Toxicology and Forensic Medicine

Open journal

ISSN 2474-8978

The Role of Industry in the Modern Opioid Crisis

Ravi Katari*

Ravi Katari, MD

Resident Physician Department of Emergency Medicine The Mount Sinai Hospital Icahn School of Medicine at Mount Sinai 1 Gustave L. Levy Place New York, NY 10029, USA; E-mail:

In March 2016, the Centers for Disease Control and Prevention (CDC) issued newly updated guidelines to address the growing opiate epidemic in the United States.1 The longawaited issuance from the CDC has not been without detractors, however, with many criticizing its scope as short-sighted and advantageous to corporate interests.2 The backlash is not unexpected, particularly when contextualized alongside the alarming growth in the rate of addiction and mortality associated with opioid and opiate-derivative prescription in contemporary society.

In 2008, prescription painkillers were estimated to have been responsible for approximately 14,800 overdose deaths: a figure which rose above deaths attributed to cocaine and heroin combined.3 In 2014, the number reached 28,657 in the United States.4 This number includes overdoses due to heroin, a type of opiate. However, heroin is not without significance in this topic given that four out of five individuals addicted to heroin began with prescription opioid painkillers.5 Europe is an interesting comparison, demonstrating a decline in overdose deaths: 7,100 to 6,100 in 2009 and 2013 respectively.6 According Robert Anderson, the Chief of Mortality Statistics at the CDC, the situation has grown comparable to the HIV epidemic in the late 1980̕ s and 1990’s.7 Opioids contributed to more than 61% of overdose-related deaths in 2014 (increases in drug and opioid deaths).

Drug overdose, the leading cause of accidental death in the United States, has grown concomitantly with prescription pain reliever sales and admissions related to substance use disorder treatment.8 From 1999 to 2008, the overdose death rate grew by 400%, sales of prescription painkillers grew by 400% from 1999 to 2010, and admissions for substance use disorder grew by 600% from 1999 to 2009.3 Correspondingly, deaths due to heroin overdose quadrupled from 2000 to 2013.5

The growth in sales of prescription painkillers is partially explained by sordid marketing tactics commonly practiced by pharmaceutical manufacturers.9 In 2007, Purdue Pharma, the manufacturer of narcotic painkiller Oxycontin, pleaded guilty to illegally promoting the drug as less subject to abuse and addiction than alternatives on the market.10 The company admitted to instructing subordinates to describe the drug as safe to health care professionals and to promote the drug for indications not approved by the U.S Food and Drug Administration (FDA). It was fined $600 million by the Department of Justice: more a cost of doing business than a punitive deterrent considering the $31 billion in revenue generated by Oxycontin.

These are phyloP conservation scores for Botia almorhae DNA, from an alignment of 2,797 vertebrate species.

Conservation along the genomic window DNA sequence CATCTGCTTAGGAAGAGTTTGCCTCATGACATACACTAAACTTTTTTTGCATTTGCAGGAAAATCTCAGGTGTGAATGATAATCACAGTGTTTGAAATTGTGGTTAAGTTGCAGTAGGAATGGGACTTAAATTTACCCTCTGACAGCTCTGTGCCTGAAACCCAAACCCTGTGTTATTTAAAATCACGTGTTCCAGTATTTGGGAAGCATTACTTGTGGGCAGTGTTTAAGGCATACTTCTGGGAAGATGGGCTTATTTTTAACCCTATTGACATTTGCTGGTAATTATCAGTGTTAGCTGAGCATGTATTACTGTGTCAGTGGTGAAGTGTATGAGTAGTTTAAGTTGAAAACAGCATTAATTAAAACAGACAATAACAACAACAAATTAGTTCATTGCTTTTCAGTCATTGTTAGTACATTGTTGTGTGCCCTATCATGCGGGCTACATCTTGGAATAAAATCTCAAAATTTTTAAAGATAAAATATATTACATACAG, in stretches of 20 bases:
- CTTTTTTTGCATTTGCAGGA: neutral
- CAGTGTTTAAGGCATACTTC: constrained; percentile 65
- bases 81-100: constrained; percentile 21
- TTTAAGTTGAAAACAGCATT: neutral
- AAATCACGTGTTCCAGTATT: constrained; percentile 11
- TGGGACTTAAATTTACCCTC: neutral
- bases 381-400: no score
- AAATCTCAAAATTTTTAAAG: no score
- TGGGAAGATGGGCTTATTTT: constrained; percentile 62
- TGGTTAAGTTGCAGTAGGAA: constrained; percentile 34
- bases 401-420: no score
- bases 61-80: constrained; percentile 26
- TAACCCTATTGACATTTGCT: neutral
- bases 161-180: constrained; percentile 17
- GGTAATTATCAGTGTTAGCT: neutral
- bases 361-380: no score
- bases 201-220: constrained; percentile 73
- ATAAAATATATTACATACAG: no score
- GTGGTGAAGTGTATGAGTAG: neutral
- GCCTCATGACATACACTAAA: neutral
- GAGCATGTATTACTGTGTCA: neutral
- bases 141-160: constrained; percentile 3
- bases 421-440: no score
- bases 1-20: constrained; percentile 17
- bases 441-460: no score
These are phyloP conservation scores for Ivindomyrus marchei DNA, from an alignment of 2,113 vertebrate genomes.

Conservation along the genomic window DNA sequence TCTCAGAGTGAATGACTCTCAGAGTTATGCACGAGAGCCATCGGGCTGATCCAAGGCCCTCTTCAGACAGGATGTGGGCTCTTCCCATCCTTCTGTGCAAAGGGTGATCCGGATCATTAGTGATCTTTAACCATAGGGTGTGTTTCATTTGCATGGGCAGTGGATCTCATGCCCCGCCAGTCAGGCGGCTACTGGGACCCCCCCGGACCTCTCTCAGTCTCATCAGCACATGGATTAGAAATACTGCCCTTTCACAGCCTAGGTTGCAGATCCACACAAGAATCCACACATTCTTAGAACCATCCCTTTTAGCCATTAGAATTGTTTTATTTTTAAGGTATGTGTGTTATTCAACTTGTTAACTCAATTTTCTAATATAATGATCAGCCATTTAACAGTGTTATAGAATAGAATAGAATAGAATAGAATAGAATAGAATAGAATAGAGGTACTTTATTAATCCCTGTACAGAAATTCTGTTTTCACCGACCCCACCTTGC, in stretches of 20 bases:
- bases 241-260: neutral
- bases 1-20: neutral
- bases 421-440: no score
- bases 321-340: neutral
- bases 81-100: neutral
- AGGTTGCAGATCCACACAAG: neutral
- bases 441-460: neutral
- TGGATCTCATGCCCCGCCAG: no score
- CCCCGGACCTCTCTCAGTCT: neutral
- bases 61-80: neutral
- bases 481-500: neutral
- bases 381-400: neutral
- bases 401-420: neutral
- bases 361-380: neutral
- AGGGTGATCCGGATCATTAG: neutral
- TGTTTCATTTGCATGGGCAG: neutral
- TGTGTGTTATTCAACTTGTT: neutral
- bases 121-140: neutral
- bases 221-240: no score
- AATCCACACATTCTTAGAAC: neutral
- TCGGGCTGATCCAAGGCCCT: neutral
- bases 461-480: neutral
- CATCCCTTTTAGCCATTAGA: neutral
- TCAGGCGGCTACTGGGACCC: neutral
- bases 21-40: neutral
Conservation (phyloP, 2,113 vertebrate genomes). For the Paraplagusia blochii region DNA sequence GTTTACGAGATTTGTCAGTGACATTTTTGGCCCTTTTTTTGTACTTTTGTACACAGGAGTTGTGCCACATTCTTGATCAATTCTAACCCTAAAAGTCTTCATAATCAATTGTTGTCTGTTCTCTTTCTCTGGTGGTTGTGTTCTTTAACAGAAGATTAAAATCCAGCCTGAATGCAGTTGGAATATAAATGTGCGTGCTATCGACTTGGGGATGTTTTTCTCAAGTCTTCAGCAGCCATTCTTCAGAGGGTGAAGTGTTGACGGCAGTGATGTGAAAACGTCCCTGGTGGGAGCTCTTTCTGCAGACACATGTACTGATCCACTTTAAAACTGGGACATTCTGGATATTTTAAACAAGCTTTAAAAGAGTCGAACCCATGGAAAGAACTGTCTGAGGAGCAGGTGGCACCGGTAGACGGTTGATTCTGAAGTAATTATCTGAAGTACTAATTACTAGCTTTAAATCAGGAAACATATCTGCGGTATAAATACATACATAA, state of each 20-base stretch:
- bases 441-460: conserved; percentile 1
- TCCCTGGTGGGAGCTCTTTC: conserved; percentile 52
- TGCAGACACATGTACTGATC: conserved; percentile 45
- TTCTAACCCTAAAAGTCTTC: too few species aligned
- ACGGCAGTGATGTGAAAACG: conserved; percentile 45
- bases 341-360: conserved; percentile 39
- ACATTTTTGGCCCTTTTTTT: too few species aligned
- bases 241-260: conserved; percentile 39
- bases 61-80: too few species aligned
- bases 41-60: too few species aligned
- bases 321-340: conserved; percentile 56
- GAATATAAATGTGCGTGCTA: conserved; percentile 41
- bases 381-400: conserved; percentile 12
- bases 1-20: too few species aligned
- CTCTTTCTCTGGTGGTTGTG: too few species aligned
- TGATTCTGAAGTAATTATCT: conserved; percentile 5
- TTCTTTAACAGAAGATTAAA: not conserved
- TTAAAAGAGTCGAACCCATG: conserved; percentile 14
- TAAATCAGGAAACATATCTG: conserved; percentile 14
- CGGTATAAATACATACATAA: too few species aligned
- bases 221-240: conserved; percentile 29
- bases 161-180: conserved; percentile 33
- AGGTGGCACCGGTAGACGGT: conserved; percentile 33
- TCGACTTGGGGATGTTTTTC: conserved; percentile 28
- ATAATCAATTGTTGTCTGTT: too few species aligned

An investigation by the Los Angeles Times revealed that Purdue possessed but withheld from law-enforcement information suggesting that its drug was being trafficked illegally. Indeed, the company was monitoring an illegal distribution operation in a California district under the auspices of Representative Judy Chu (D-Monterey Park). Illegal distribution took place for years unchecked while Chu received over $31,000 in contributions from the pharmaceutical industry, according to the Center for Responsive Politics.11

In addition to the CDC draft guidelines, high level officials, including members of Congress and The White House, have responded to increasing pressure in recent years to enact change by enacting legislation to expand grants for prescription drug abuse and treatment.12 The President asked congress for $1.1 billion in fiscal 2017 to fight prescription opioid and heroin abuse. The Comprehensive Addiction and Recovery Act (CARA) was recently passed in the Senate to combat drug abuse. Not unsurprisingly, the pharmaceutical industry has mounted its own opposition against perceived threats to the $9 billion opioid market.13

The evidence outlined above suggests a role for industry brokers that extend beyond garden variety market participants. It is easy to carry on, in fact, as misbehavior in the pharmaceutical industry makes a regular appearance in the major headlines around the world: one only need to pay attention. Primary care physicians, including emergency medicine providers, ought to remain especially vigilant, as we provide nearly half of the opioid painkillers consumed in the United States.18